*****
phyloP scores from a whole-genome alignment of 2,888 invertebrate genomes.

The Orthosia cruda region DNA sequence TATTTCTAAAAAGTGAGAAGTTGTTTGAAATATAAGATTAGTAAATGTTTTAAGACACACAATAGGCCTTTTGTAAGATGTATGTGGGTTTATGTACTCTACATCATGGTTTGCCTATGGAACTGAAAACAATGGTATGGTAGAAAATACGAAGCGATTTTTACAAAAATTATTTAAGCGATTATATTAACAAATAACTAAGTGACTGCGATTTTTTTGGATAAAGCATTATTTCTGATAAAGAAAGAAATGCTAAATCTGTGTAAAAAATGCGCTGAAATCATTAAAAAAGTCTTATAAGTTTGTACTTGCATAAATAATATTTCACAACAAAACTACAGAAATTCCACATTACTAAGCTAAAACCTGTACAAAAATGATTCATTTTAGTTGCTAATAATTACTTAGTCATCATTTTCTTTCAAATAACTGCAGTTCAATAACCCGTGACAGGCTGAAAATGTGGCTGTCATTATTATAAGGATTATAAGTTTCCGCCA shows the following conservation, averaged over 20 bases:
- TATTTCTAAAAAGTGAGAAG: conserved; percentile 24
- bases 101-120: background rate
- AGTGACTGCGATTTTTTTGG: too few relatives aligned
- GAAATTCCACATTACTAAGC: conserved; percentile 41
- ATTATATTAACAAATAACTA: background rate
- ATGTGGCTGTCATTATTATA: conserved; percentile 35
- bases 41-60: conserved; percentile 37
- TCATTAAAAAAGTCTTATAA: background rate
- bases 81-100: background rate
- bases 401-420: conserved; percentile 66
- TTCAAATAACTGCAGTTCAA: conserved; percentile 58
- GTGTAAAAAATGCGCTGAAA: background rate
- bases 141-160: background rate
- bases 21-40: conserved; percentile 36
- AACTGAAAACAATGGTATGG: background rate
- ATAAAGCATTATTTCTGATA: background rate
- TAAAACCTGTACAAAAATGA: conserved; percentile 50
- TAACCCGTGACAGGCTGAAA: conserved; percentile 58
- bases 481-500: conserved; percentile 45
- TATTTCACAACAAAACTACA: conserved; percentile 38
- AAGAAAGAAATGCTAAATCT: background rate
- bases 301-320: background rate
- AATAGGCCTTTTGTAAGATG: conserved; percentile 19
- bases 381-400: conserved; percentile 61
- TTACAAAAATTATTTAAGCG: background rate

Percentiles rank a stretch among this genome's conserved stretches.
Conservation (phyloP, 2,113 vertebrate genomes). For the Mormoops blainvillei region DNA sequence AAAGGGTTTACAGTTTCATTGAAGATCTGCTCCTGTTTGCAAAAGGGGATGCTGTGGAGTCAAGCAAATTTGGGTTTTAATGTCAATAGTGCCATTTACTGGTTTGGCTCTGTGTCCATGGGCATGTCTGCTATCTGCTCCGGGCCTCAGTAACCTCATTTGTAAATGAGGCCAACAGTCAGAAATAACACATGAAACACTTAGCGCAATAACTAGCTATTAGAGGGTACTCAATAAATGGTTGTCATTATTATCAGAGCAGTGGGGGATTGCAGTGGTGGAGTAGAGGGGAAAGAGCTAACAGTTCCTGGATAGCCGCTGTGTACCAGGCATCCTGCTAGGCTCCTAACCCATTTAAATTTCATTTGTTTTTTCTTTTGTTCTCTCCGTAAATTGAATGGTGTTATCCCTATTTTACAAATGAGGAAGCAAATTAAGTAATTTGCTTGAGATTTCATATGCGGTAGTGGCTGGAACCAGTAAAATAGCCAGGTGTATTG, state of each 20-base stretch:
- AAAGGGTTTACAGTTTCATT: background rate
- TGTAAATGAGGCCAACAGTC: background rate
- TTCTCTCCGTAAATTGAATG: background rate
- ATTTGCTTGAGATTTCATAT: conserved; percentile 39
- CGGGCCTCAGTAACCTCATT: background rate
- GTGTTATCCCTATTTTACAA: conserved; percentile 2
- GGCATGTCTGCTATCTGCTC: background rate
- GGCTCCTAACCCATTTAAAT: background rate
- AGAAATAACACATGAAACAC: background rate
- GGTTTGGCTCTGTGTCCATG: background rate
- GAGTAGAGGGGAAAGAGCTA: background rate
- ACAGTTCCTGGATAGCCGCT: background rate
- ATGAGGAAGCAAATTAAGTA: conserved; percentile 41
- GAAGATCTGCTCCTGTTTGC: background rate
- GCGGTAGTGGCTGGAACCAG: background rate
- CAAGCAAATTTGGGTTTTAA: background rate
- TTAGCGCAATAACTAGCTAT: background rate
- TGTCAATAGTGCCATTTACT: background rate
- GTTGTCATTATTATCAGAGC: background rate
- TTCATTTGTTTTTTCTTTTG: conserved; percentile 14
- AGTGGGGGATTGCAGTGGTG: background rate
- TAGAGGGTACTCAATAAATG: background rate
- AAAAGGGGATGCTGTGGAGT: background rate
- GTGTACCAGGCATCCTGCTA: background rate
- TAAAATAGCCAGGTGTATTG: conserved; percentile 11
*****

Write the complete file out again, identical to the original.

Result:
phyloP scores from a whole-genome alignment of 2,888 invertebrate genomes.

The Orthosia cruda region DNA sequence TATTTCTAAAAAGTGAGAAGTTGTTTGAAATATAAGATTAGTAAATGTTTTAAGACACACAATAGGCCTTTTGTAAGATGTATGTGGGTTTATGTACTCTACATCATGGTTTGCCTATGGAACTGAAAACAATGGTATGGTAGAAAATACGAAGCGATTTTTACAAAAATTATTTAAGCGATTATATTAACAAATAACTAAGTGACTGCGATTTTTTTGGATAAAGCATTATTTCTGATAAAGAAAGAAATGCTAAATCTGTGTAAAAAATGCGCTGAAATCATTAAAAAAGTCTTATAAGTTTGTACTTGCATAAATAATATTTCACAACAAAACTACAGAAATTCCACATTACTAAGCTAAAACCTGTACAAAAATGATTCATTTTAGTTGCTAATAATTACTTAGTCATCATTTTCTTTCAAATAACTGCAGTTCAATAACCCGTGACAGGCTGAAAATGTGGCTGTCATTATTATAAGGATTATAAGTTTCCGCCA shows the following conservation, averaged over 20 bases:
- TATTTCTAAAAAGTGAGAAG: conserved; percentile 24
- bases 101-120: background rate
- AGTGACTGCGATTTTTTTGG: too few relatives aligned
- GAAATTCCACATTACTAAGC: conserved; percentile 41
- ATTATATTAACAAATAACTA: background rate
- ATGTGGCTGTCATTATTATA: conserved; percentile 35
- bases 41-60: conserved; percentile 37
- TCATTAAAAAAGTCTTATAA: background rate
- bases 81-100: background rate
- bases 401-420: conserved; percentile 66
- TTCAAATAACTGCAGTTCAA: conserved; percentile 58
- GTGTAAAAAATGCGCTGAAA: background rate
- bases 141-160: background rate
- bases 21-40: conserved; percentile 36
- AACTGAAAACAATGGTATGG: background rate
- ATAAAGCATTATTTCTGATA: background rate
- TAAAACCTGTACAAAAATGA: conserved; percentile 50
- TAACCCGTGACAGGCTGAAA: conserved; percentile 58
- bases 481-500: conserved; percentile 45
- TATTTCACAACAAAACTACA: conserved; percentile 38
- AAGAAAGAAATGCTAAATCT: background rate
- bases 301-320: background rate
- AATAGGCCTTTTGTAAGATG: conserved; percentile 19
- bases 381-400: conserved; percentile 61
- TTACAAAAATTATTTAAGCG: background rate

Percentiles rank a stretch among this genome's conserved stretches.
Conservation (phyloP, 2,113 vertebrate genomes). For the Mormoops blainvillei region DNA sequence AAAGGGTTTACAGTTTCATTGAAGATCTGCTCCTGTTTGCAAAAGGGGATGCTGTGGAGTCAAGCAAATTTGGGTTTTAATGTCAATAGTGCCATTTACTGGTTTGGCTCTGTGTCCATGGGCATGTCTGCTATCTGCTCCGGGCCTCAGTAACCTCATTTGTAAATGAGGCCAACAGTCAGAAATAACACATGAAACACTTAGCGCAATAACTAGCTATTAGAGGGTACTCAATAAATGGTTGTCATTATTATCAGAGCAGTGGGGGATTGCAGTGGTGGAGTAGAGGGGAAAGAGCTAACAGTTCCTGGATAGCCGCTGTGTACCAGGCATCCTGCTAGGCTCCTAACCCATTTAAATTTCATTTGTTTTTTCTTTTGTTCTCTCCGTAAATTGAATGGTGTTATCCCTATTTTACAAATGAGGAAGCAAATTAAGTAATTTGCTTGAGATTTCATATGCGGTAGTGGCTGGAACCAGTAAAATAGCCAGGTGTATTG, state of each 20-base stretch:
- AAAGGGTTTACAGTTTCATT: background rate
- TGTAAATGAGGCCAACAGTC: background rate
- TTCTCTCCGTAAATTGAATG: background rate
- ATTTGCTTGAGATTTCATAT: conserved; percentile 39
- CGGGCCTCAGTAACCTCATT: background rate
- GTGTTATCCCTATTTTACAA: conserved; percentile 2
- GGCATGTCTGCTATCTGCTC: background rate
- GGCTCCTAACCCATTTAAAT: background rate
- AGAAATAACACATGAAACAC: background rate
- GGTTTGGCTCTGTGTCCATG: background rate
- GAGTAGAGGGGAAAGAGCTA: background rate
- ACAGTTCCTGGATAGCCGCT: background rate
- ATGAGGAAGCAAATTAAGTA: conserved; percentile 41
- GAAGATCTGCTCCTGTTTGC: background rate
- GCGGTAGTGGCTGGAACCAG: background rate
- CAAGCAAATTTGGGTTTTAA: background rate
- TTAGCGCAATAACTAGCTAT: background rate
- TGTCAATAGTGCCATTTACT: background rate
- GTTGTCATTATTATCAGAGC: background rate
- TTCATTTGTTTTTTCTTTTG: conserved; percentile 14
- AGTGGGGGATTGCAGTGGTG: background rate
- TAGAGGGTACTCAATAAATG: background rate
- AAAAGGGGATGCTGTGGAGT: background rate
- GTGTACCAGGCATCCTGCTA: background rate
- TAAAATAGCCAGGTGTATTG: conserved; percentile 11